The construction sector is a high risk industry and consequently has a high accident rate reflecting the many different hazards that are present.

From helping you prepare your risk assessments, method statements, construction phase plan to advising on welfare facilities, site traffic management and asbestos or simply providing CDM training for your operatives and managers, we can help you manage building site risks and create a safe workplace for your employees.

We can also help you with Chas, Safe Contractor and Construction–line applications.

CDM Dutyholders

Summary of duties for CDM Dutyholders
CDM Dutyholders* – Who are they? Main duties – What they need to do
Commercial clients[1] –  Organisations or individuals for whom a construction project is carried out that is done as part of a business. Make suitable arrangements for managing a project,   including making sure:

  • other dutyholders are appointed as appropriate
  • sufficient time and resources are allocated

Make sure:

  • relevant information is prepared and provided to other dutyholders
  • the principal designer and principal contractor carry out their duties
  • welfare facilities are provided
Domestic clients[2] – People who have construction work carried out on their own home (or the home of a family member) that is notdone as part of a business.** Though in scope of CDM 2015, their client duties are normally transferred to:

  • the contractor for single contractor projects
  • the principal contractor for projects with more than one contractor

However, the domestic client can instead choose to have a   written agreement with the principal designer to carry out the client duties.

Designers[3] – Organisations or individuals who as part of a business, prepare or modify designs for a building, product or system relating to construction work. When preparing or modifying designs, eliminate, reduce or   control foreseeable risks that may arise during:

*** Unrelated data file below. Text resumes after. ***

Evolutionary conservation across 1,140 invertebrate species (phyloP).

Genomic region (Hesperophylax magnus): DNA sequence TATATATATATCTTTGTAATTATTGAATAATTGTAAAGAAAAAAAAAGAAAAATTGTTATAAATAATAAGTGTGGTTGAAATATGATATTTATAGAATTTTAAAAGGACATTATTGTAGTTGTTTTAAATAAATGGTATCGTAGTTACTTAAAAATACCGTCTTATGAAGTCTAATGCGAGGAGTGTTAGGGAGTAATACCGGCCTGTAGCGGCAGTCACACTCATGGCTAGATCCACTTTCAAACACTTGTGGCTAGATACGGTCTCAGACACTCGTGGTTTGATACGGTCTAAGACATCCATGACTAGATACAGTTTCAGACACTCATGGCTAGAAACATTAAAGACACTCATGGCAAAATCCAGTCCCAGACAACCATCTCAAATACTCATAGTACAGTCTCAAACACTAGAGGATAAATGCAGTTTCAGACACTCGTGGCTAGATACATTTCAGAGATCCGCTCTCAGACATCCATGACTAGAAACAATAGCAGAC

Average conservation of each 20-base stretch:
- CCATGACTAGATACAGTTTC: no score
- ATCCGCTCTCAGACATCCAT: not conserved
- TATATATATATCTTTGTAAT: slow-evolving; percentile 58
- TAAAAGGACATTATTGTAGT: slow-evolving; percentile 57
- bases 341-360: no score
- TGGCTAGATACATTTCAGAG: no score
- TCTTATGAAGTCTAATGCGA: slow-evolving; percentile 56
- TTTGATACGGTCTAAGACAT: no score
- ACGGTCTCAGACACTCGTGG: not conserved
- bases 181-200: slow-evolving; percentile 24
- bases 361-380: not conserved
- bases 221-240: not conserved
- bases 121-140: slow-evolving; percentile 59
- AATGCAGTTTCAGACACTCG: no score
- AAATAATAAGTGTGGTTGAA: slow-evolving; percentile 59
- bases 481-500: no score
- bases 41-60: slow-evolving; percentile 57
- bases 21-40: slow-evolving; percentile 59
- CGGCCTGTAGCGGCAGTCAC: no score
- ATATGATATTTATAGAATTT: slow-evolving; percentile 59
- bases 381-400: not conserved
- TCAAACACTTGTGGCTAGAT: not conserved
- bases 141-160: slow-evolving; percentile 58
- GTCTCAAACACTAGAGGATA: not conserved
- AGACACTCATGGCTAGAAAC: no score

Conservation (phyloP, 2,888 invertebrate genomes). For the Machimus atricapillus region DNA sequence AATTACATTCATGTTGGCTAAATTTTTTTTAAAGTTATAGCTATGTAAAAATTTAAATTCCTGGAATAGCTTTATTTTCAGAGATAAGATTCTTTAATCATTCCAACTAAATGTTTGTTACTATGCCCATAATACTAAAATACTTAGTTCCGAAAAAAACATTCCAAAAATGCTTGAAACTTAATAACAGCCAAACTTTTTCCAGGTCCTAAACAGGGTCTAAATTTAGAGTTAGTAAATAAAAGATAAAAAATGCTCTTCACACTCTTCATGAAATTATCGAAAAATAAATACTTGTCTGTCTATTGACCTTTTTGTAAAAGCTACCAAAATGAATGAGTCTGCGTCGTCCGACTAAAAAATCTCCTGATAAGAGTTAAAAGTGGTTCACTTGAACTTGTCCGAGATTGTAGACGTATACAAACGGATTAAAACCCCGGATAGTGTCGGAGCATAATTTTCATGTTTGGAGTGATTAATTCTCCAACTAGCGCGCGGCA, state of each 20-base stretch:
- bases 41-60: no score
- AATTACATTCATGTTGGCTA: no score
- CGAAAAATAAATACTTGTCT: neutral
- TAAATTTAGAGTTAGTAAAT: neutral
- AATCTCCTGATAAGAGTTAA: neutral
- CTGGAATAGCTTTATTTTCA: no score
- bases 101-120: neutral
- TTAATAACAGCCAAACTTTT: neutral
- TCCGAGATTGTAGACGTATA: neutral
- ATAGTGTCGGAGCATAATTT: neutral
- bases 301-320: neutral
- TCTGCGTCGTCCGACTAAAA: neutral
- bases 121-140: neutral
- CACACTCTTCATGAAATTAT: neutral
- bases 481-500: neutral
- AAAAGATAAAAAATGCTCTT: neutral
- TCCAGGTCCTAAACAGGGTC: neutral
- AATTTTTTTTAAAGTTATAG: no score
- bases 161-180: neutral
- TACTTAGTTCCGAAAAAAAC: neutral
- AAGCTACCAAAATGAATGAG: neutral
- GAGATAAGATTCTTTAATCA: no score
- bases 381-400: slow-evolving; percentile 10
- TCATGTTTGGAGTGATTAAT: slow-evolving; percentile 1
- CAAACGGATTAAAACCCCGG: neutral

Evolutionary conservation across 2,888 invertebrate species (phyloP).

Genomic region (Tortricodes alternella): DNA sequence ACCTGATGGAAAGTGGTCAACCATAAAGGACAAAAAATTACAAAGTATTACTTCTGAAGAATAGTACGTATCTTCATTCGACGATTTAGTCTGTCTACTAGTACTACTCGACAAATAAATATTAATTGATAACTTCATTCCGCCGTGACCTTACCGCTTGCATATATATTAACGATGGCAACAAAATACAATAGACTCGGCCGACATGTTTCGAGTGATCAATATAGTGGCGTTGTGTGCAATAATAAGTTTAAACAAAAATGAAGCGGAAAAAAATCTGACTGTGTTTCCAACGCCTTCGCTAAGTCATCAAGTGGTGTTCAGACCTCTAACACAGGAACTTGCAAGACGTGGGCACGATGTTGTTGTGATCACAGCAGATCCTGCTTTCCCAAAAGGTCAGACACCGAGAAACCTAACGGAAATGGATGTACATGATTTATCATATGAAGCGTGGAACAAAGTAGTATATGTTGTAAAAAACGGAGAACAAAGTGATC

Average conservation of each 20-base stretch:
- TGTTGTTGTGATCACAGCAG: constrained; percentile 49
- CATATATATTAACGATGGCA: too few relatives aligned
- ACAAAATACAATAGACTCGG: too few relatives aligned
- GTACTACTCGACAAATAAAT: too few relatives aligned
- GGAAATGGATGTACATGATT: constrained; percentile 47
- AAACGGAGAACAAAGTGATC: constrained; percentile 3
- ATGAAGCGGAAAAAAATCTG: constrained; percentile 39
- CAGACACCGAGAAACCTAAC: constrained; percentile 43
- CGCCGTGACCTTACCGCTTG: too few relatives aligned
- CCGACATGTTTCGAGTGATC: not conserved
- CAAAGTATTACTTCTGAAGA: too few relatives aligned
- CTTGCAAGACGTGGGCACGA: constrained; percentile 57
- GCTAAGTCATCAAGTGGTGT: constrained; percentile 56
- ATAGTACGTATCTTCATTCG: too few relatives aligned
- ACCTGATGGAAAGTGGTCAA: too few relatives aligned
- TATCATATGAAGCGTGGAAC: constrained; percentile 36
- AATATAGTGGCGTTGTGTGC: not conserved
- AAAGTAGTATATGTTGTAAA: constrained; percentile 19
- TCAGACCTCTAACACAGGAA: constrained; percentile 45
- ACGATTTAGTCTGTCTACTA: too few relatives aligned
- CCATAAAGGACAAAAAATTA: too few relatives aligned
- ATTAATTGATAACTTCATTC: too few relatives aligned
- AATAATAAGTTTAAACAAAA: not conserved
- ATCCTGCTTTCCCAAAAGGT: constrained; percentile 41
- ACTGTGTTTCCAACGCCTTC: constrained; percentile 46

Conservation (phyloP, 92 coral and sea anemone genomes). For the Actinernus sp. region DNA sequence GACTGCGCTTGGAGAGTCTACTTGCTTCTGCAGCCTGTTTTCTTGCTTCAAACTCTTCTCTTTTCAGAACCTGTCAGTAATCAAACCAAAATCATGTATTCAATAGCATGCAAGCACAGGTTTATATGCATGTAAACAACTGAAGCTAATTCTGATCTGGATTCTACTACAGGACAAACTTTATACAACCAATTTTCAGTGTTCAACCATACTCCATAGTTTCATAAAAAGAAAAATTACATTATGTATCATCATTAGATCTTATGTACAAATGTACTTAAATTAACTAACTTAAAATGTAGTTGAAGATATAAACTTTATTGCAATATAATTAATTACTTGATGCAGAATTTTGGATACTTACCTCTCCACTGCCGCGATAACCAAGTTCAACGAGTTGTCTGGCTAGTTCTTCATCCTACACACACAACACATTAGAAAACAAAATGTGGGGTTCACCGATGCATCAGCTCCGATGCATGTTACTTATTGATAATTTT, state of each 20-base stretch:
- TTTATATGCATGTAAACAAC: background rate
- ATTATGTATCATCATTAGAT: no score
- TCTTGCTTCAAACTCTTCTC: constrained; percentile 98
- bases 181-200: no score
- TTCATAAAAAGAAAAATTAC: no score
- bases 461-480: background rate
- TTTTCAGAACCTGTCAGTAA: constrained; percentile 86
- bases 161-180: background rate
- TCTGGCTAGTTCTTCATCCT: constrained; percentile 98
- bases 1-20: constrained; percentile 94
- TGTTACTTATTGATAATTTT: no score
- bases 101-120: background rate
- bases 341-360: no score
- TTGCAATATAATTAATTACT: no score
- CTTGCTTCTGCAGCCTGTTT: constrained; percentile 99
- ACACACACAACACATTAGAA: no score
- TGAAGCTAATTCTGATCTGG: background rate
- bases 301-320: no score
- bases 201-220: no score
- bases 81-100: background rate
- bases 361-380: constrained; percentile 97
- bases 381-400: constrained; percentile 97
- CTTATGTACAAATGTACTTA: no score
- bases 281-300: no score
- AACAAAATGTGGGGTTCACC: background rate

• construction
  • the maintenance and use of a building once it is built

Provide information to other members of the project team   to help them fulfil their duties.

Principal designers[4] – Designers appointed by the client in projects involving more than one contractor. They can be an organisation or an individual with efficient knowledge, experience and ability to carry out the role. Plan, manage, monitor and coordinate health and safety in   the pre-construction phase of a project. This includes:

  • identifying, eliminating or controlling foreseeable risks
  • ensuring designers carry out their duties

Prepare and provide relevant information to other   dutyholders.Liaise with the principal contractor to help in the   planning, management, monitoring and coordination of the construction phase.

Principal contractors[5] – Contractors appointed by the client to coordinate the construction phase of a project where it involves more than one contractor. Plan, manage, monitor and coordinate health and safety in   the construction phase of a project. This includes:

  • liaising with the client and principal designer
  • preparing the construction phase plan[6]
  • organising cooperation between contractors and coordinating their work

Make sure:

  • suitable site inductions are provided
  • reasonable steps are taken to prevent unauthorised access
  • workers are consulted and engaged in securing their health and safety
  • welfare facilities are provided
Contractors[7] – Those who carry out the actual construction work, contractors can be an individual or a company. Plan, manage and monitor construction work under their   control so it is carried out without risks to health and safety.For projects involving more than one contractor, coordinate their activities with others in the project team – in particular,   comply with directions given to them by the principal designer or principal contractor.For single contractor projects, prepare a construction phase plan [8].
Workers[9] – Those working for or under the control of contractors on a construction site. Workers must:

  • be consulted about matters which affect their health, safety and welfare
  • take care of their own health and safety, and of others who might be affected by their actions
  • report anything they see which is likely to endanger either their own or others’ health and safety
  • cooperate with their employer, fellow workers, contractors and other dutyholders

Organisations or individuals can carry out the role of more than one dutyholder, provided they have the skills, knowledge, experience and (if an organisation) the organisational capability necessary to carry out those roles in a way that secures health and safety.

At MBO Safety Services Limited we can assist you to ensure all your duties are fulfilled in a professional manner. CDM 2015 applies if the work is carried out by someone else on the domestic client’s behalf.  If the householder carries out the work themselves, it is classed as DIY and CDM 2015 does not apply.

Pictured below are some of the multi million pound construction projects MBO Safety Services Limited has been involved in over years.